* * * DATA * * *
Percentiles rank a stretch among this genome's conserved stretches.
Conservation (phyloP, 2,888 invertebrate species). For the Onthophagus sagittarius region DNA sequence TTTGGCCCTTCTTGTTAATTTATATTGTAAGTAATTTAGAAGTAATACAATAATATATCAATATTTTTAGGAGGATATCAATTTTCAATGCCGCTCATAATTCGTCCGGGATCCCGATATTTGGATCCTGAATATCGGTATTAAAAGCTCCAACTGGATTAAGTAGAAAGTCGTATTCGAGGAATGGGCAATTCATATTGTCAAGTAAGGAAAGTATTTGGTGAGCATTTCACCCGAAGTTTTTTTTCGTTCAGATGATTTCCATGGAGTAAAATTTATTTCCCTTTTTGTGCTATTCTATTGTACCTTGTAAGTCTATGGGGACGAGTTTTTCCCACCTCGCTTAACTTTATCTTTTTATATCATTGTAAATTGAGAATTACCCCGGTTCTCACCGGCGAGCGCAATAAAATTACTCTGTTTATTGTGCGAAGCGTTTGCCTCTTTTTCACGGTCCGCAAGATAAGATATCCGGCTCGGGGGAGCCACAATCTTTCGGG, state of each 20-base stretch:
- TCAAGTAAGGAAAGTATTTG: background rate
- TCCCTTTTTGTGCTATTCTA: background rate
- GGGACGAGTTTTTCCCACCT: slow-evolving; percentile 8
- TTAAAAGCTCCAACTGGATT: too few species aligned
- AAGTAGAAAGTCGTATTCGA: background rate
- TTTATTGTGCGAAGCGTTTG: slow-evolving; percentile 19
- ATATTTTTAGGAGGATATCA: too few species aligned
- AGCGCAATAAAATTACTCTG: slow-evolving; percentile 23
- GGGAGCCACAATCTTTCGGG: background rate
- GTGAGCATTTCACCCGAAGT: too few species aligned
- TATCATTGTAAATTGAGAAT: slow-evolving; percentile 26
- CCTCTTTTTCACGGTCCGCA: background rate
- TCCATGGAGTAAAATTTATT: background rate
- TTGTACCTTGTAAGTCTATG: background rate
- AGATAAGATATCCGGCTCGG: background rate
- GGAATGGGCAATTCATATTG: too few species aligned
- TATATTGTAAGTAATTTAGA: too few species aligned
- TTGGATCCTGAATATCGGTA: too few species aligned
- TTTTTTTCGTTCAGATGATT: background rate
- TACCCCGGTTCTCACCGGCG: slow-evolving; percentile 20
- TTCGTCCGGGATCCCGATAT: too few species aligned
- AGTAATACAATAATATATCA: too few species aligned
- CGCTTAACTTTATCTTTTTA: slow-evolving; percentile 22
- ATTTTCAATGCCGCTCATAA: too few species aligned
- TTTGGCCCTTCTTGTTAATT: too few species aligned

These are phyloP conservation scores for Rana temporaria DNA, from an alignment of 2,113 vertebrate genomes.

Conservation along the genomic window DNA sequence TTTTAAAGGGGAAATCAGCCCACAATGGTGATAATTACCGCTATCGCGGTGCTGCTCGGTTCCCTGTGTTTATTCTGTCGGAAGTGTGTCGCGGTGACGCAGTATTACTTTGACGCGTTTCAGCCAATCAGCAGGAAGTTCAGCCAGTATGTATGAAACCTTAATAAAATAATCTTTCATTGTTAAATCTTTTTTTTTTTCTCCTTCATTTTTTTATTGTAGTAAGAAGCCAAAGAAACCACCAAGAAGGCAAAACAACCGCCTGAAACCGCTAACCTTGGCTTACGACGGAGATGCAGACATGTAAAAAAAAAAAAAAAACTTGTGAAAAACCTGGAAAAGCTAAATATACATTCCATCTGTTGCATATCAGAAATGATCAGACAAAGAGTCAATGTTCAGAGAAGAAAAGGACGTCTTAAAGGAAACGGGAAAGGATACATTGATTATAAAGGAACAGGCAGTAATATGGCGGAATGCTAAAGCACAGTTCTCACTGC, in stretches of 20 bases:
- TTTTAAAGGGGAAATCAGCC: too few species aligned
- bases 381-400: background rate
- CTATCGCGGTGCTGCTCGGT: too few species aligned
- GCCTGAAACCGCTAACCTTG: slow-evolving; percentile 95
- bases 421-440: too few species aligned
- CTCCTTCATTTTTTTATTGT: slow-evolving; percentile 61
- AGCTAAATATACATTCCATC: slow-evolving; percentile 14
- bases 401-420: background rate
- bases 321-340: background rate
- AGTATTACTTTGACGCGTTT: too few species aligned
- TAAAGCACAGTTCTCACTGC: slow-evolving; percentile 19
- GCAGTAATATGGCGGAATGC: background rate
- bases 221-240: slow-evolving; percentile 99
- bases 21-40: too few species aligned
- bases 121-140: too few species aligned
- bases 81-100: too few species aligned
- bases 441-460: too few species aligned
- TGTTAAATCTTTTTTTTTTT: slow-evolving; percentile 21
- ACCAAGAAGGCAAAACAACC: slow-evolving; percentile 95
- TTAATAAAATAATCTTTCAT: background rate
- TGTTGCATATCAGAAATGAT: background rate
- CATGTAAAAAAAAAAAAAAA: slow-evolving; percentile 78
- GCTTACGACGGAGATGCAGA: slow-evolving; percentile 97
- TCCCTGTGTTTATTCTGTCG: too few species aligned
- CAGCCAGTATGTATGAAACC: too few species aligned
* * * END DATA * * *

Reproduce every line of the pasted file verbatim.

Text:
Percentiles rank a stretch among this genome's conserved stretches.
Conservation (phyloP, 2,888 invertebrate species). For the Onthophagus sagittarius region DNA sequence TTTGGCCCTTCTTGTTAATTTATATTGTAAGTAATTTAGAAGTAATACAATAATATATCAATATTTTTAGGAGGATATCAATTTTCAATGCCGCTCATAATTCGTCCGGGATCCCGATATTTGGATCCTGAATATCGGTATTAAAAGCTCCAACTGGATTAAGTAGAAAGTCGTATTCGAGGAATGGGCAATTCATATTGTCAAGTAAGGAAAGTATTTGGTGAGCATTTCACCCGAAGTTTTTTTTCGTTCAGATGATTTCCATGGAGTAAAATTTATTTCCCTTTTTGTGCTATTCTATTGTACCTTGTAAGTCTATGGGGACGAGTTTTTCCCACCTCGCTTAACTTTATCTTTTTATATCATTGTAAATTGAGAATTACCCCGGTTCTCACCGGCGAGCGCAATAAAATTACTCTGTTTATTGTGCGAAGCGTTTGCCTCTTTTTCACGGTCCGCAAGATAAGATATCCGGCTCGGGGGAGCCACAATCTTTCGGG, state of each 20-base stretch:
- TCAAGTAAGGAAAGTATTTG: background rate
- TCCCTTTTTGTGCTATTCTA: background rate
- GGGACGAGTTTTTCCCACCT: slow-evolving; percentile 8
- TTAAAAGCTCCAACTGGATT: too few species aligned
- AAGTAGAAAGTCGTATTCGA: background rate
- TTTATTGTGCGAAGCGTTTG: slow-evolving; percentile 19
- ATATTTTTAGGAGGATATCA: too few species aligned
- AGCGCAATAAAATTACTCTG: slow-evolving; percentile 23
- GGGAGCCACAATCTTTCGGG: background rate
- GTGAGCATTTCACCCGAAGT: too few species aligned
- TATCATTGTAAATTGAGAAT: slow-evolving; percentile 26
- CCTCTTTTTCACGGTCCGCA: background rate
- TCCATGGAGTAAAATTTATT: background rate
- TTGTACCTTGTAAGTCTATG: background rate
- AGATAAGATATCCGGCTCGG: background rate
- GGAATGGGCAATTCATATTG: too few species aligned
- TATATTGTAAGTAATTTAGA: too few species aligned
- TTGGATCCTGAATATCGGTA: too few species aligned
- TTTTTTTCGTTCAGATGATT: background rate
- TACCCCGGTTCTCACCGGCG: slow-evolving; percentile 20
- TTCGTCCGGGATCCCGATAT: too few species aligned
- AGTAATACAATAATATATCA: too few species aligned
- CGCTTAACTTTATCTTTTTA: slow-evolving; percentile 22
- ATTTTCAATGCCGCTCATAA: too few species aligned
- TTTGGCCCTTCTTGTTAATT: too few species aligned

These are phyloP conservation scores for Rana temporaria DNA, from an alignment of 2,113 vertebrate genomes.

Conservation along the genomic window DNA sequence TTTTAAAGGGGAAATCAGCCCACAATGGTGATAATTACCGCTATCGCGGTGCTGCTCGGTTCCCTGTGTTTATTCTGTCGGAAGTGTGTCGCGGTGACGCAGTATTACTTTGACGCGTTTCAGCCAATCAGCAGGAAGTTCAGCCAGTATGTATGAAACCTTAATAAAATAATCTTTCATTGTTAAATCTTTTTTTTTTTCTCCTTCATTTTTTTATTGTAGTAAGAAGCCAAAGAAACCACCAAGAAGGCAAAACAACCGCCTGAAACCGCTAACCTTGGCTTACGACGGAGATGCAGACATGTAAAAAAAAAAAAAAAACTTGTGAAAAACCTGGAAAAGCTAAATATACATTCCATCTGTTGCATATCAGAAATGATCAGACAAAGAGTCAATGTTCAGAGAAGAAAAGGACGTCTTAAAGGAAACGGGAAAGGATACATTGATTATAAAGGAACAGGCAGTAATATGGCGGAATGCTAAAGCACAGTTCTCACTGC, in stretches of 20 bases:
- TTTTAAAGGGGAAATCAGCC: too few species aligned
- bases 381-400: background rate
- CTATCGCGGTGCTGCTCGGT: too few species aligned
- GCCTGAAACCGCTAACCTTG: slow-evolving; percentile 95
- bases 421-440: too few species aligned
- CTCCTTCATTTTTTTATTGT: slow-evolving; percentile 61
- AGCTAAATATACATTCCATC: slow-evolving; percentile 14
- bases 401-420: background rate
- bases 321-340: background rate
- AGTATTACTTTGACGCGTTT: too few species aligned
- TAAAGCACAGTTCTCACTGC: slow-evolving; percentile 19
- GCAGTAATATGGCGGAATGC: background rate
- bases 221-240: slow-evolving; percentile 99
- bases 21-40: too few species aligned
- bases 121-140: too few species aligned
- bases 81-100: too few species aligned
- bases 441-460: too few species aligned
- TGTTAAATCTTTTTTTTTTT: slow-evolving; percentile 21
- ACCAAGAAGGCAAAACAACC: slow-evolving; percentile 95
- TTAATAAAATAATCTTTCAT: background rate
- TGTTGCATATCAGAAATGAT: background rate
- CATGTAAAAAAAAAAAAAAA: slow-evolving; percentile 78
- GCTTACGACGGAGATGCAGA: slow-evolving; percentile 97
- TCCCTGTGTTTATTCTGTCG: too few species aligned
- CAGCCAGTATGTATGAAACC: too few species aligned